India_Persons employed in Indian factories_2013-14

Persons employed in the Factory Sector contracted 3.6% in 2012-13. That is the year in which the Indian economy had recorded a growth rate of 5.6% according to CSO, revised higher from the earlier reports of 4%+ growth rates.

Just to refresh memories, the originally reported real GDP growth rates for 2012-13 and 2013-14 under the old series (base year 2004-05) were 4.5% and 4.7% respectively. See here.

The growth rate of 4.5% for 2012-13 got revised to 4.9% first and now it is 5.6%. For 2013-14, 4.7% got revised to 6.6% and stays there. These estimates for 2012-13 and 2013-14 fail the test of credibility and consistency with other high-frequent indicators of the economy.

Weekend reading links – 29.5.2016

India

Sukumar Ranganathan in MINT on the NDA government’s two years.

An important building block in the bad debt resolution in India

The world will have frequent El and La Nino in the years ahead

Sunil Jain’s column on the Modi government’s 2-year record

RBI’s Asset Quality Review reveals that nearly half of the stressed assets were not reported

WSJ article on their interview with PM Modi. The interview is here.

The Karnataka government resolved to skip the setting up of reclamation and rehabilitation (R & R) plans for land acquisitions below 100 acres.

Jaithirth Rao on the urgent and desperate need to roll back sugarcane cultivation in India

MINT in defence of Jawaharlal Nehru – a thoughtful edit

General/Global

Jeffrey Sachs on the age of impunity (May 13, 2016)

Niall Ferguson conversation with ‘The Australian’

Ken Rogoff suggests that central banks in emerging economies diversify into gold

John Cassidy in ‘New Yorker’ summarises Raghuram Rajan’s reservations on helicopter money

How did the great enrichment happen? A very good essay by Prof. Deidre Mccloskey (ht: Prof. Mukul Asher)

A great article in ‘New Yorker’ on HSBC Private Bank in Geneva after a computer programmer stole data and sold it to governments in Europe.

The State or a State steals money from you – we are not talking taxes here.

China

SEC is investigating Alibaba group’s accounting practices

Lack of volatility in China’s currency makes it easier for the Fed to raise rates in June. Good comments from Steven Englander of Citi on China’s retracement of yuan policies.

Singapore Malls are facing shop closures. Orchard Road is not spared.

A ‘must-read’ article on China’s yuan (non) policy and as to how it emerged in recent months.

In China, you can sell and lease back cows with an agreement on culling.

James Kynge in the FT parses the latest Moody’s report on China. It isn’t a pretty picture.

America

Few convictions in Wall Street cases

How will US politics shape up in the coming decades – interesting even if not necessarily something one agrees with wholly.

It does not matter. We had our best week since March. We have the ‘fun’. No need for ‘da mentals’.

John Cassidy sums up the ‘qualities’ that await American voters in November

Cuba is living the American dream

Book Reviews

Lucy Kellaway reviews, in her inimitable style, ‘The Power Paradox’ by Dacher Keltner. She sounds right.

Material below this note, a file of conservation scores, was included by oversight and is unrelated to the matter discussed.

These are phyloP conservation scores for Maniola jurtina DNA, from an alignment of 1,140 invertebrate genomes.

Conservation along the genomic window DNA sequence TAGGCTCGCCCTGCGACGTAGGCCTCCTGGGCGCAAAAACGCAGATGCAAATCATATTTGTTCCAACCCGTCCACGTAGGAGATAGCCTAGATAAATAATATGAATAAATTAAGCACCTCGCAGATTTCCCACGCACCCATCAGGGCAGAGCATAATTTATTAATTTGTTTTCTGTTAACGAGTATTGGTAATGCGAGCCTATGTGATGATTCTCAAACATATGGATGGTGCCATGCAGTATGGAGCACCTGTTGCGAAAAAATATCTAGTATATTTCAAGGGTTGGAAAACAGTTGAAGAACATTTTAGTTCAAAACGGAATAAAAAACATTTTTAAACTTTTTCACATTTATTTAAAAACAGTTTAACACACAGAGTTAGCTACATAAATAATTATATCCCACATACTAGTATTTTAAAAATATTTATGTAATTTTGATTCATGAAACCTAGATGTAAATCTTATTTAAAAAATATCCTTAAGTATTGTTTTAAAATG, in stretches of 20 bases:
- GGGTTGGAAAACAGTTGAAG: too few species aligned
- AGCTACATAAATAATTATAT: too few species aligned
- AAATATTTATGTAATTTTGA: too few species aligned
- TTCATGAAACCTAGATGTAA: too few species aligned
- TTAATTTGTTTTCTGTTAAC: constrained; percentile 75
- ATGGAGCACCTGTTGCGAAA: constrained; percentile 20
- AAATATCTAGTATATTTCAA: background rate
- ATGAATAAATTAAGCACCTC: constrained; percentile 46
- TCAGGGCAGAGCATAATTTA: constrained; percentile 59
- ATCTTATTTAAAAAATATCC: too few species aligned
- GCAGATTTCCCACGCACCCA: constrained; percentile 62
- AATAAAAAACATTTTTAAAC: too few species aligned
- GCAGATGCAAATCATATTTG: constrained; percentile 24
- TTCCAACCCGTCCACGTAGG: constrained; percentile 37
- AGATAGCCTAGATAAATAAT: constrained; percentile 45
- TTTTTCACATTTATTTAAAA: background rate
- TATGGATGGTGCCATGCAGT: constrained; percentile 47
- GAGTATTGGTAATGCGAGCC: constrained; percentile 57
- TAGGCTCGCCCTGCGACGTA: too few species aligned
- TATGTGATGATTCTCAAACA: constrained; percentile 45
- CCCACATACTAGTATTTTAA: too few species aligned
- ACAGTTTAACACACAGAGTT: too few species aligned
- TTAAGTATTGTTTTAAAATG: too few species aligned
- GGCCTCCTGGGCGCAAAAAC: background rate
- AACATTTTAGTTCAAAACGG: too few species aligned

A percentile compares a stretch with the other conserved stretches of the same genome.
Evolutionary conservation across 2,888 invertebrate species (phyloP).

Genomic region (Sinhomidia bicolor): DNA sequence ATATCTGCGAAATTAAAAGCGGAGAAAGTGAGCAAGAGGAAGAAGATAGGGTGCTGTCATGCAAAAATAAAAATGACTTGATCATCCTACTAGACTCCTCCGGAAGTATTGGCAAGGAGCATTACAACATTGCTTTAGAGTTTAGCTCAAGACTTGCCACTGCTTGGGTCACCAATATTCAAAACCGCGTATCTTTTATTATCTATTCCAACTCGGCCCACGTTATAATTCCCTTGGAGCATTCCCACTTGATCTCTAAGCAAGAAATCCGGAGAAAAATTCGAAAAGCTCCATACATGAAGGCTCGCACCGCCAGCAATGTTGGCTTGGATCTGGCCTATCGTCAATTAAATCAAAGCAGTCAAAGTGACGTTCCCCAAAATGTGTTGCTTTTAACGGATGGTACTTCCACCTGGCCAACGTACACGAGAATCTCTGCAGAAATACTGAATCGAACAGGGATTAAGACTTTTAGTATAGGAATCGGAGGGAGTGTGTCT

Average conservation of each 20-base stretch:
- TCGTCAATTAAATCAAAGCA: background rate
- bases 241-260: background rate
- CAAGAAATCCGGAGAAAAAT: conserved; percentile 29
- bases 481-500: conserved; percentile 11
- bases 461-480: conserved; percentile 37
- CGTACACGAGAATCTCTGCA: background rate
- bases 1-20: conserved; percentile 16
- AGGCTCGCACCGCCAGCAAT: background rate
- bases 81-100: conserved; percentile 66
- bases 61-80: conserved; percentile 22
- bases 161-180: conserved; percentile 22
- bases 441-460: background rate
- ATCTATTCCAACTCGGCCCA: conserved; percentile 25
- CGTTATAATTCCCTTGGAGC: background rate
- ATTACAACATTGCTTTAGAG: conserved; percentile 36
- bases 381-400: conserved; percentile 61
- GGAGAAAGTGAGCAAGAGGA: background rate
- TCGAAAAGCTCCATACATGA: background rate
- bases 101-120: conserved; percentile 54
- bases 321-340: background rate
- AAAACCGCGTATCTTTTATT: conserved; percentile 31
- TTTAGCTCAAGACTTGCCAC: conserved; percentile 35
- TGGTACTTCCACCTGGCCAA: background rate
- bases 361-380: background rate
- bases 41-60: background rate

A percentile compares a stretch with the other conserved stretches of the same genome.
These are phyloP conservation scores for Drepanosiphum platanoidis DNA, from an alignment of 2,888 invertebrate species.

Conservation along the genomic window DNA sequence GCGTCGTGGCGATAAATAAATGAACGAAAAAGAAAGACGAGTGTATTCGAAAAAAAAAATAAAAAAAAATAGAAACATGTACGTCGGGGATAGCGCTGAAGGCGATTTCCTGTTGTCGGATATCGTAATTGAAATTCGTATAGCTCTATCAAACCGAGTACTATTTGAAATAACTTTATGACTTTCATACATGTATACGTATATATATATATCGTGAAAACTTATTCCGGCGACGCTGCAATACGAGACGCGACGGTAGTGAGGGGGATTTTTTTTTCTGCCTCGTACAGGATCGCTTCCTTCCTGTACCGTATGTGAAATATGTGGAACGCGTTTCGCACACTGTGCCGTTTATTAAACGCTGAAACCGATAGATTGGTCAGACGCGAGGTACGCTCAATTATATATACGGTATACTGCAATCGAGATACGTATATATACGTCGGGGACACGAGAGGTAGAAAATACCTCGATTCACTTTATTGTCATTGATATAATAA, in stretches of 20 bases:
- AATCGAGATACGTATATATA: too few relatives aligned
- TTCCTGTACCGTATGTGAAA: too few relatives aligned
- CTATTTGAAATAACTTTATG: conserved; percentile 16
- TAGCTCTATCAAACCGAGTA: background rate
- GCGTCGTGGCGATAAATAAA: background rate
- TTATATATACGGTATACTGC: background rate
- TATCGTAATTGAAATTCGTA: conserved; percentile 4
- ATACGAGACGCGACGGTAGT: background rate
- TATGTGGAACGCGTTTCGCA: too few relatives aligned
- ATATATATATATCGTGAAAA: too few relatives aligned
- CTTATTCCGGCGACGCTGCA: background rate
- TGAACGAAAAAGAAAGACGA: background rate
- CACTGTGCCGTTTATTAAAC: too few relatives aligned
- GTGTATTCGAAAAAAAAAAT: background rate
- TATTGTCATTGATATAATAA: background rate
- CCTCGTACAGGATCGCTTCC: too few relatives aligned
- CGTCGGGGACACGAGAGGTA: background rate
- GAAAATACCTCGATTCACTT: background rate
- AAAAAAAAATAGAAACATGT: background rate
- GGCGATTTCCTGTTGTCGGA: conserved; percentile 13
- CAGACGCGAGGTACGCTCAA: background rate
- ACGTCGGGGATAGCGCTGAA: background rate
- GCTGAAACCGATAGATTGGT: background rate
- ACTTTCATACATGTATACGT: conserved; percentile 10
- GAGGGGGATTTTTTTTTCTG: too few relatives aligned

Ashok Desai reviews Vijay Joshi’s new book on what the government needs to do for the Indian economy.

Prof. Rishikesh Krishnan (Director of IIM, Indore) reviews a new book on China’s innovation titled, ‘China’s next strategic advantage’.

 

Getting it straight

According to Bloomberg, US stocks had their best week since March. S&P 500 closed a shade below 2100. Gold is down more than 5% to 6% from its recent peaks, because, presumably the Federal Reserve is all set to hike the Federal funds rate to 0.5% in June. The US dollar is strong. Earnings were down for the fifth consecutive quarter in a row (S&P 500, as reported ‘bottom-up’ earnings).

S&P 500 Bottom-Up Earnings Per share_2011-16

Source: Standard & Poor’s

As of quarter ending March 2016, U.S. S&P 500 EPS (bottom-up) is at its lowest level since September 2011.

S&P Index rise since 2011

Source: https://realinvestmentadvice.com/are-the-bulls-back-05-27-16/

With EPS down over the five year period since 2011, the index went up by more than 80% in the same period!  One does not need a doctorate to guess the primary and the secondary causal factors. Just in case, will spill the beans. The Federal Reserve (primary) induced stock buybacks (secondary). There could be tertiary factors.

Some choice statistics on U.S. Corporate debt (text paraphrased)

  • Combining all of the corporate cash in the U.S. wouldn’t cover the $1.8 trillion of corporate debt that’s coming due in the next five years, according to a report by Moody’s Investors Service on Friday.
  • That’s because U.S. companies have been borrowing more quickly than they’ve built up the record $1.68 trillion of cash on their balance sheets. And more of that debt comes due sooner.
  • Cash flow from operations declined 0.2 percent to $1.54 trillion in the 12 months ended in December 2015, the first time the metric declined in Moody’s data going back to 2007.
  • In 2015, corporate debt outstanding went up by 17% and cash holding went up by 1.8% in the US
  • Debt/EBITDA ratio at 2.35x compared to a peak of 1.57x in 2007 [Link]

There is more:

According to S&P Global Ratings, debt outstanding increased 50x that of cash in 2015. Total debt rose by roughly $850 billion to $6.6 trillion last year, dwarfing the 1% cash growth ($17 billion). Removing the top 25 cash holders from the equation paints an even more concerning picture: total debt rose $730 billion in 2015, while cash declined by $40 billion.[Source]

None of this matters. Markets are efficient.

Policy statements from the PM

Some highlights (in my eyes) from the PM’s interview to Wall Street Journal:

  • My focus is to create a third sector, the personal sector. Essentially implying that a person doesn’t merely look for jobs in the market but actually becomes a provider of jobs. He becomes a job creator through entrepreneurship.
  • and if you look at the entire post-independence phase of the country, you will find that in terms of money volumes the maximum disinvestment has taken place in the last two years.